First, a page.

On May 1, Tyrone Poole officially opened a 6,000 square foot childcare center at 1030 N. Lombard St., with a growing list of 20 children already enrolled.
Set up as a private business, Amazing Grace Women's Resource Center & Childcare Services nevertheless functions as a sort of social services agency – helping single mothers find employment, housing and education while providing low or no-cost childcare.
Just one year ago, the 25-year-old Poole was running Amazing Grace from his mother's basement. Through several different locations, one successful summer camp and hundreds of volunteer hours from family and friends, Poole says it's taken a lot of work to be where he is today.
He says many low-income, single women have a hard time holding down a job even after they've received assistance from other social service agencies because they lack one thing: childcare. "The biggest rate for failure is because of childcare," Poole said.
Poole knows first hand how difficult it is to raise a family when a job or housing doesn't work out. He was attending the Portland Firefighter Trainee Academy when he seriously injured his leg, damaging a lymph node. After his injury, he was unable to keep jobs as an ironworker – his previous profession – or as a firefighter. His first child had also just been born.
For his entire life, Poole said he had been a hard worker, and didn't understand those who sought assistance from others. But after seeking help for his own family at a shelter, Poole said he realized "everyone had a story to tell."
It was at this moment that the first ideas for Amazing Grace began to form.
When he started the business, Poole focused entirely on finding employment for single mothers, while providing free childcare. He contracted with employers and provided childcare at no cost – as long as the Amazing Grace client remained on the job for a certain period of time.
Soon after, Poole and his business partner Nate Bostic realized the Department of Human Services already had a comprehensive employment services division. So they focused on another unmet need – affordable housing.
"DHS has networking for jobs; no one has housing," said Poole, who now networks with 16 apartment complexes that regularly accept his clients.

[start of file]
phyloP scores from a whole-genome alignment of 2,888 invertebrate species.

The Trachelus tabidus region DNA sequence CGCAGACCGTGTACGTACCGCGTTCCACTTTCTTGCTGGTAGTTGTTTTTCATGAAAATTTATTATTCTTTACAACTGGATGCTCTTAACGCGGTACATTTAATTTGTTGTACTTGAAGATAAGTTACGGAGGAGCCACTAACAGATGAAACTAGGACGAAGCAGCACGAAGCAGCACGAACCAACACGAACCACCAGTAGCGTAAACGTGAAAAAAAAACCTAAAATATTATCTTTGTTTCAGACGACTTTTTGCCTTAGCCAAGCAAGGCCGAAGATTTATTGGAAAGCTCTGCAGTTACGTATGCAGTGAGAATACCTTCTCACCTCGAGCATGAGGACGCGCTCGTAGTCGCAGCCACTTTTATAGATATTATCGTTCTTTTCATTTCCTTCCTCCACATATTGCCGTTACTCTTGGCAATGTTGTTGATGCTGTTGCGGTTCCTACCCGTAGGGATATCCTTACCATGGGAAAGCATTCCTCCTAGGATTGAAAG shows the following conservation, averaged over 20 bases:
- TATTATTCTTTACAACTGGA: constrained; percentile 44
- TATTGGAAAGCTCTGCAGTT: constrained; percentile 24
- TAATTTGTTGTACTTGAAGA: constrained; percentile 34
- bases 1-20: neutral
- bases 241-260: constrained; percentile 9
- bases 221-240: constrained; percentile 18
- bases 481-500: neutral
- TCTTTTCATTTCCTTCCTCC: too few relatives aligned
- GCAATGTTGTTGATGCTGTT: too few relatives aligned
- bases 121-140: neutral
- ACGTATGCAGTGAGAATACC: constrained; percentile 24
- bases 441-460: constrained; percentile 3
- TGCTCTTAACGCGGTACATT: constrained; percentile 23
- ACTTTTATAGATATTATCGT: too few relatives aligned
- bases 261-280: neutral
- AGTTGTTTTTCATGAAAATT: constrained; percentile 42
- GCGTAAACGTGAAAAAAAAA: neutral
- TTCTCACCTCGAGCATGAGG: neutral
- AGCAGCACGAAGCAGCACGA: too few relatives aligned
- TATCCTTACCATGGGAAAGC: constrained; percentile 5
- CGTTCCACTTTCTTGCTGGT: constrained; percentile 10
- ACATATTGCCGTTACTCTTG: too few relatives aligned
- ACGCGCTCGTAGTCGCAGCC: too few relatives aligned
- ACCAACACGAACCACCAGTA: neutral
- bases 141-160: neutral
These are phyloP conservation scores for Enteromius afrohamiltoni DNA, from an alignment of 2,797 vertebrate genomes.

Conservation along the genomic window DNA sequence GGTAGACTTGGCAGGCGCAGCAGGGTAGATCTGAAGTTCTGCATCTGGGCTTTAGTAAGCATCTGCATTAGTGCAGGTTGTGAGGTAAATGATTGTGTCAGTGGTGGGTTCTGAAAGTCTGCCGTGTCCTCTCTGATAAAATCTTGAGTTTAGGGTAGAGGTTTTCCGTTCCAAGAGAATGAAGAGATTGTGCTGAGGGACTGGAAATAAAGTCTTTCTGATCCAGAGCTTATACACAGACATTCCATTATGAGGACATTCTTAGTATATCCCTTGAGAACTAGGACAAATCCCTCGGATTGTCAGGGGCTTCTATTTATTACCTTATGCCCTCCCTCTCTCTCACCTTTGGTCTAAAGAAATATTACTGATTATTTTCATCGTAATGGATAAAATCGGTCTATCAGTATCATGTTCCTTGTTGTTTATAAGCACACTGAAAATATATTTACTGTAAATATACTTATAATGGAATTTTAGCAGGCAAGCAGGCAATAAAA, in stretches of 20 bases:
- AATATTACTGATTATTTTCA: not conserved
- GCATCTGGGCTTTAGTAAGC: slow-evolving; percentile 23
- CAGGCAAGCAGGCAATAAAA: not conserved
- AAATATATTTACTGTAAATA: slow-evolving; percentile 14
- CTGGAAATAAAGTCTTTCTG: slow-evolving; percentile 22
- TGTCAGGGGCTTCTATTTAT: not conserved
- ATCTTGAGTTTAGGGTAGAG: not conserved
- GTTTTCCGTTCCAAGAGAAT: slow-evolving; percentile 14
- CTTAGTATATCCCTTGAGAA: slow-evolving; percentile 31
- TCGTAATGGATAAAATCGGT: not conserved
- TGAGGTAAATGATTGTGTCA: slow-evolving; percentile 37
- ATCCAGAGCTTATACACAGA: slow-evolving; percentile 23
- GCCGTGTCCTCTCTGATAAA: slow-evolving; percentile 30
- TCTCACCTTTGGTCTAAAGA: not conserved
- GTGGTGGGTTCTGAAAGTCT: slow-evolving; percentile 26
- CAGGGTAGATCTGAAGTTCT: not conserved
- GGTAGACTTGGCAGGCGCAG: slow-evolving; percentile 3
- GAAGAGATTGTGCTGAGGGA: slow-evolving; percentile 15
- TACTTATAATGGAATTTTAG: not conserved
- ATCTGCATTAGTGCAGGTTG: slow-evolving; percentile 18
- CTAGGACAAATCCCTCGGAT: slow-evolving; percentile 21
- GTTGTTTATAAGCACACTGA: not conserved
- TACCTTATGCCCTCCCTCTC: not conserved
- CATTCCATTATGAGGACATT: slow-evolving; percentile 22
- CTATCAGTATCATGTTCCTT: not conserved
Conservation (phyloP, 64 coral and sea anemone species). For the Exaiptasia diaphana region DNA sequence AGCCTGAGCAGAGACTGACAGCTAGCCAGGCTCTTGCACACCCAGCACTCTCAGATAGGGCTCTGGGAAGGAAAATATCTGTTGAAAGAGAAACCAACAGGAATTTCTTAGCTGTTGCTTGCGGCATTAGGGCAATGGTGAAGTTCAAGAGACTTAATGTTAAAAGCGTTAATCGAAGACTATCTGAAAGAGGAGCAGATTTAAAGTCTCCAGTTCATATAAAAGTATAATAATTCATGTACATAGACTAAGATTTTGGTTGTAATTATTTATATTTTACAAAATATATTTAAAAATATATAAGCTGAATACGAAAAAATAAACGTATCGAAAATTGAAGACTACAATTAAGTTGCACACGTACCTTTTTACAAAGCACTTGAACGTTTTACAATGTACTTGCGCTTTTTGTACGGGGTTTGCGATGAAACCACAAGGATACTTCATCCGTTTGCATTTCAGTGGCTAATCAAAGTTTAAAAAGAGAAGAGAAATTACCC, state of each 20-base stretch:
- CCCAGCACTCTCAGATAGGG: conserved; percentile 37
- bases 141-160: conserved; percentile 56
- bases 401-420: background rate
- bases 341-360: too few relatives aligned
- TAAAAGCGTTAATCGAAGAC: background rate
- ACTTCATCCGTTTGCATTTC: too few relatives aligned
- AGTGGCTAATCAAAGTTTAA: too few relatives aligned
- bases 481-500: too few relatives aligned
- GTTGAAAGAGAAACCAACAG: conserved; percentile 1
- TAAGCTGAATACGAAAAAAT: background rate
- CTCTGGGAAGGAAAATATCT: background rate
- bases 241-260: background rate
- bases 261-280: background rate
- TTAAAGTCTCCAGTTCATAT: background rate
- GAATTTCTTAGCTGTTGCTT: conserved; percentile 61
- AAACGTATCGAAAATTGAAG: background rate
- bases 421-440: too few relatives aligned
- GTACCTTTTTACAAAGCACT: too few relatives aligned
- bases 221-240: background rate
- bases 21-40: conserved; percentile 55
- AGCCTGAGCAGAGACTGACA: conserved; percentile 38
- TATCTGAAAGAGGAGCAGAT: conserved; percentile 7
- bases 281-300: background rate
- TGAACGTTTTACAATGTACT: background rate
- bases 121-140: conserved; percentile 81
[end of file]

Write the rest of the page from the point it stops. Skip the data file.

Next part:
While there are affordable housing programs that exist in Portland, waiting lists abound. The Portland Housing Authority's waiting list is currently closed, and has been for about a year.
Kenya Boyer, a domestic violence advocate for Self Enhancement, Inc., has recommended several clients to Amazing Grace. Often when women in domestic violence situations come to seek help they need a lot of help – from employment to housing to transportation. And sometimes regular office hours can't accommodate their needs.
Once, Boyer said, one of Boyer's clients called to request help at 4 a.m. Boyer said she couldn't be reached, but the woman tracked down Poole, who picked her up 30 minutes later.
"Not only did he help this client, he was willing to have her stay at his house," Boyer said.
Much of Amazing Grace's funding came from last year's summer camp, which served as seed money for the center. Poole hopes this year's summer camp will be just as successful, but to start he must raise at least $10,000.
Last Saturday marked the first of four fundraisers Amazing Grace is holding to raise the money. This Saturday, May 10, Poole is hosting a small business networking fair – both to help raise money for the camp and help small businesses network each other's services. Other funding for Amazing Grace comes from DHS, which provides funding for daycare for some families.
Because Amazing Grace has remained a company – not a registered nonprofit organization – Poole said it is harder to attract donors. But as most things in life, deciding to remain a company has its upsides. Poole can use his money any way he wants – unlike grant funding that must be used for specific purposes. If a client needs an extra $200 off her rent for six months to make it affordable or if someone needs a small amount for a school supplies, Poole can accommodate. Boyer said Poole provided money for textbooks when one of SEI's clients was forced to choose between education and making the rent.
"There's no point to keep paying rent for somebody who's not (on their way to becoming self-sufficient)," Boyer said.
But Poole isn't content with just helping families find housing. The main goal is for women to become independent of government assistance through education and employment. He refers his clients to P.I.V.O.T. High School for women who don't have their high school diploma and Youth Builders for those interested in job training.
Most of all, Poole wants young mothers to know that their lives aren't over because of their economic and family pressures. He says that one 17-year-old mother of two came to Amazing Grace thinking that her life was essentially over — but after getting on the path to independence, things have changed.
"She feels like she's moving forward," says Poole. "Just putting the plan together helps, because she feels like she's been walking in circles for a long time."